The Merriam-Webster dictionary defines a layman as “a person who does not belong to a particular profession or who is not expert in some field” and layman’s terms as “simple language that anyone can understand.”*
In a more interconnected world, with disciplines crossing and influencing areas outside their own area of expertise, it’s more important than ever to use language that is understood by people outside your discipline.
Whether you are a civil engineer working with landscape architects or mental health expert researching alternative therapies, you want to consider talking to a broad audience in a way that they are capable of grasping your main ideas even if they’ve never heard about the topic.
This becomes even more relevant when your audience comes from around the globe and English is a second language.
I’ve translated and edited academic papers filled with complex language and sentence structure, industry jargon and acronyms. They are often unintelligible upon first reading and require several readings (and lots of editing) to transform them into something that people actually want to read and publish.
There is a misguided believe that the more complex our writing and presentations, the more knowledgeable we are about our topic.
In fact, it’s quite the opposite.
We don’t have to make it hard for our readers and listeners. While me may know a lot, optimizing our knowledge is also about learning to share your information and vision with empathy and a true respect for your audiences and readers.
When we say “speak to the layman” it means speak to those people who are not directly related to your area of expertise. Consider how to make your presentation so clear, understandable and relatable that you can actually educate people outside your field.
It’s not about downgrading your knowledge or your English, but rather considering the broad scope of skills, talents and expertise in your audience and how your experience and data can be used by them to inform other areas.
Scientific findings do not have to be boring.
Research and expertise can be presented in a way that is as interesting as the findings and facts themselves. This is why authors like psychiatrist Bessel van der Kolk and astronomer Neil Degrasse Tyson sell so many books: they talk to us, the laymen, in a language that we know and can understand and make us fall in love with their subjects. They speak to us as intelligent people outside their main area of expertise and explain and describe and narrate by painting pictures with words and experiences, allowing us to become enthralled as we begin to understand something we’ve never even considered before. They educate us without overloading us with technical terms and broaden our understanding of humanity and the universe and so we are grateful for doing the work for us.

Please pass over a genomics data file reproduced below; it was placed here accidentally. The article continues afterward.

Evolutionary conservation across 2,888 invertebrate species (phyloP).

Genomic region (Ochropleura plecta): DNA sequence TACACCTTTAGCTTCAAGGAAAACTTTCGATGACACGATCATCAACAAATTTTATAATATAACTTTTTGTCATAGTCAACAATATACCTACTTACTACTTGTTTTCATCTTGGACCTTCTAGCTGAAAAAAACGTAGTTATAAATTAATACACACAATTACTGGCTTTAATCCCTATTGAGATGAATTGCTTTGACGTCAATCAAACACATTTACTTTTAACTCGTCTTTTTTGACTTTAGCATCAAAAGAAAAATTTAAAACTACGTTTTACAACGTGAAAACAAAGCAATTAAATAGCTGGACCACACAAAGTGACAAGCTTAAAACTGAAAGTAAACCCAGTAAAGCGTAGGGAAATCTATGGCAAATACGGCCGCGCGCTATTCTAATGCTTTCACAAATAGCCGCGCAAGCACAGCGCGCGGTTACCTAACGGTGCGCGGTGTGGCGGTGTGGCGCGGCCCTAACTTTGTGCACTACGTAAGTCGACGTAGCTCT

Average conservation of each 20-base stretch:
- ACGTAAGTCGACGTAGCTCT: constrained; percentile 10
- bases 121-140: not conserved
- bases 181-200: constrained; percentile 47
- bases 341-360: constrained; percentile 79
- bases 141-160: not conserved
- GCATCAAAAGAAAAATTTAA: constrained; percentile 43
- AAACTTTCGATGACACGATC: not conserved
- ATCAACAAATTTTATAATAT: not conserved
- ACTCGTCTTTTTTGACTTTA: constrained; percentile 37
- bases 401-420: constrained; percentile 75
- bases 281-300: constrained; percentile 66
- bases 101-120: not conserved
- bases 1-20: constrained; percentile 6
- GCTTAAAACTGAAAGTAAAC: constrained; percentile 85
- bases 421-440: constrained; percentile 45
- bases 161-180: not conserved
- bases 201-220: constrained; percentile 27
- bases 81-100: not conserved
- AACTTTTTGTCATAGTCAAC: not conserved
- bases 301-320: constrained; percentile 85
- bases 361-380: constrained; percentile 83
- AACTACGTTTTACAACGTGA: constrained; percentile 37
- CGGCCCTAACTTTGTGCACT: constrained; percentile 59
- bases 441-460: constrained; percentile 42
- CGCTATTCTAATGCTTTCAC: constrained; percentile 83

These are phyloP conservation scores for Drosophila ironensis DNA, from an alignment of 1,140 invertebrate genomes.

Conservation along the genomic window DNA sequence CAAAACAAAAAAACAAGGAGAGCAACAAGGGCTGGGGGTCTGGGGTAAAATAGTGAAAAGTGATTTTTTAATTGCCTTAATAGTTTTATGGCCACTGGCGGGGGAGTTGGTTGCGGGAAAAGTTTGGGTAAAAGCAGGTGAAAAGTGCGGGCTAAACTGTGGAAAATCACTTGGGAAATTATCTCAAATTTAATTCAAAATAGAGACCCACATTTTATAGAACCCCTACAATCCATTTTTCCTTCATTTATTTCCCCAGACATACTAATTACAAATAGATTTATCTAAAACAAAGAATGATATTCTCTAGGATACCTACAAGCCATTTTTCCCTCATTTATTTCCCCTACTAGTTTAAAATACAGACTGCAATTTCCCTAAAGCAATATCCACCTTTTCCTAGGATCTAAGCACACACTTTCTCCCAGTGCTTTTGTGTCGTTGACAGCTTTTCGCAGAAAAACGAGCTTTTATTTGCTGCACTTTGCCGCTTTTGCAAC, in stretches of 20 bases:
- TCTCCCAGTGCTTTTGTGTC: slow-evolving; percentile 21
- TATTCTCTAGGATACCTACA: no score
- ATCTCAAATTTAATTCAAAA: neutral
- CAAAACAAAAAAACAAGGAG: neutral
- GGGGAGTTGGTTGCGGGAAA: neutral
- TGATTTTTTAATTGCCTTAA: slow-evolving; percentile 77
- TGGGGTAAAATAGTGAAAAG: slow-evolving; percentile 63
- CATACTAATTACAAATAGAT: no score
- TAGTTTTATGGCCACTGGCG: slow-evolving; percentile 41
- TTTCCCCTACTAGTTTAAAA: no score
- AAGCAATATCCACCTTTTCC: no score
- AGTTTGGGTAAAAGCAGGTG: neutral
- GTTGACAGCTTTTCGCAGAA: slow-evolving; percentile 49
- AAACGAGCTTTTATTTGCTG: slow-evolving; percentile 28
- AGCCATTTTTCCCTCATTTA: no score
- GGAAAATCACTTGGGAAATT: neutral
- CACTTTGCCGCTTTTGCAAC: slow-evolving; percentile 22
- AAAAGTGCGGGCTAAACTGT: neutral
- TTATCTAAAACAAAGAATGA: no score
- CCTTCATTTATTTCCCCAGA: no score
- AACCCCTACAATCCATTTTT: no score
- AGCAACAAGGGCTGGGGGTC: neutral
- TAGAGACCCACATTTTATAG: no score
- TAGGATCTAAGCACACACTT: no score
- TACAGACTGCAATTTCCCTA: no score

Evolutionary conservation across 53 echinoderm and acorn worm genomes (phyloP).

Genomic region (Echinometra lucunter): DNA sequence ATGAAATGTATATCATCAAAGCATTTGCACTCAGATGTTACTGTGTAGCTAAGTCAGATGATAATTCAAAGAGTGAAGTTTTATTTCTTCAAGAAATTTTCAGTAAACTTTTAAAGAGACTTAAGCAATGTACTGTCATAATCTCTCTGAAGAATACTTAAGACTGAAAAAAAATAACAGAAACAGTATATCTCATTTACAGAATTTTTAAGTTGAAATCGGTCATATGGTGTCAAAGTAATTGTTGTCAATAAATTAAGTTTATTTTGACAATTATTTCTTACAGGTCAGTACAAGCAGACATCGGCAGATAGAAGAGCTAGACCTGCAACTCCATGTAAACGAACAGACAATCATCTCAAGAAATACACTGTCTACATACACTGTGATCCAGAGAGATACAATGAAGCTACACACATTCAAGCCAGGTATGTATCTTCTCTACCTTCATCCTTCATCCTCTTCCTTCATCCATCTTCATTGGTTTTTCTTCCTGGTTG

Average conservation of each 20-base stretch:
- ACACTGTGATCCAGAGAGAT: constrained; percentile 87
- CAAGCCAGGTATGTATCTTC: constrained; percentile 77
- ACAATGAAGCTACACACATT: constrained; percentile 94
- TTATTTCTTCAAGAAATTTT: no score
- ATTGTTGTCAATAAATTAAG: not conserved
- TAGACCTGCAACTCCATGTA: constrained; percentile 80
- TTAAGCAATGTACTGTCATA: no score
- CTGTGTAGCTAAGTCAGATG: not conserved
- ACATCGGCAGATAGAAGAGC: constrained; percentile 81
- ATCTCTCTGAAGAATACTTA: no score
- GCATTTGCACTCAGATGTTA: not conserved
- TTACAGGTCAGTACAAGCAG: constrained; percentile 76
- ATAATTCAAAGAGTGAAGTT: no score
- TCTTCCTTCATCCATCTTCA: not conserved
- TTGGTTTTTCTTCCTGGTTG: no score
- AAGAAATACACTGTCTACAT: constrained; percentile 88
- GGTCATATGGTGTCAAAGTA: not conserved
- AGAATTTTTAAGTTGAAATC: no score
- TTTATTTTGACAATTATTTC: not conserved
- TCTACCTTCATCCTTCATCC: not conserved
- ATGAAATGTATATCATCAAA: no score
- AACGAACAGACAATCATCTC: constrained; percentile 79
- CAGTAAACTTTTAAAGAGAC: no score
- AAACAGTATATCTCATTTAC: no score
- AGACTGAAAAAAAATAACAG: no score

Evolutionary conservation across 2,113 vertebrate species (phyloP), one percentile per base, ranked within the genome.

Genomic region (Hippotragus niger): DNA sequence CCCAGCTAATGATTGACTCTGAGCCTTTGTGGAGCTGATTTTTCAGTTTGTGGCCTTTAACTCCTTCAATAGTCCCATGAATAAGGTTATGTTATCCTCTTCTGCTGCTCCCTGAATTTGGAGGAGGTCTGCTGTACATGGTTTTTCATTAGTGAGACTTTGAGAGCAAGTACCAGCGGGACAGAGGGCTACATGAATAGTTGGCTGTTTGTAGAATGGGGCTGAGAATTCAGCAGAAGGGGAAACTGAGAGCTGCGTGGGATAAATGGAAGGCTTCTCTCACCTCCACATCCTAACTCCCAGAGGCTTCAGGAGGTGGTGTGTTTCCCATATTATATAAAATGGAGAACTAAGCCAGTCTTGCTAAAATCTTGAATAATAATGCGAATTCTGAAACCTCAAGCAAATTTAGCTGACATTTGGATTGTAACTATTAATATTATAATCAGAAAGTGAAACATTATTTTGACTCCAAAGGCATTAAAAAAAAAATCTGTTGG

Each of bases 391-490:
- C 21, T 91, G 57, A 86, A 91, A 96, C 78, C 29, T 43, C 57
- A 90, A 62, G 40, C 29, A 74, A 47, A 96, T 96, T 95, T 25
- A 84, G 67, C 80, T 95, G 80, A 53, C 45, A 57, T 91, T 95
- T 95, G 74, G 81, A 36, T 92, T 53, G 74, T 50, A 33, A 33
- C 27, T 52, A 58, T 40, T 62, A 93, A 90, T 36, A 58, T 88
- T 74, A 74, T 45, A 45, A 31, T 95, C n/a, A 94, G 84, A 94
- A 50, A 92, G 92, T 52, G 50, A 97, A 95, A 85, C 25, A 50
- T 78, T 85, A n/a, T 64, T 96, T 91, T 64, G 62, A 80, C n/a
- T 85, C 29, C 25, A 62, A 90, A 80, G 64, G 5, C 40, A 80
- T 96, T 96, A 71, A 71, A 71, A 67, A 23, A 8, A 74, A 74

Unfortunately, often experts in a field, from academics and researchers, to artists and engineers, can often lose touch with the “outside world”. When we do, we narrow down our audience. To avoid this, try to keep in mind how you would explain your topic to a friend or family member and consider some of the following:
- Use images and analogies to paint pictures in the mind of your audience. This also makes your presentation much more appealing because you create a story and an emotional connection. Which ties in with…
- Use real life experience and case studies that the audience can connect to emotionally. Essentially: How does your presentation apply to real life?
- Keep technical terms to a minimum and define them. Don’t assume everybody knows what you are talking about. Explain.
- Avoid acronyms or use them minimally.
- Shorten your sentences. Whether talking or writing. Learn to pause after important ideas. Give your audience time to assimilate or your reader time to breathe and integrate.
- Avoid long paragraphs (or long text on your ppt. presentation. Remember, they’re just reminders).
7. Remain humble, but share your excitement!
If you keep these tips in mind as you prepare your paper or presentation, you’ll be doing your audience and readers a favor. With so much noise in the world, we are always grateful when someone shares information in a clear, concise, and warm way in a language we can understand.
So, thank you!
* Source: https://www.merriam-webster.com/dictionary/layman%27s%20terms
How can I help you?
If you think you would like some help with strengthening your abilities to transmit your messages effectively and powerfully in English, please feel free to connect and send me a DM and we can schedule a free 30-minute consultation session to discuss your concerns and your priorities.
Let me know how I can help you.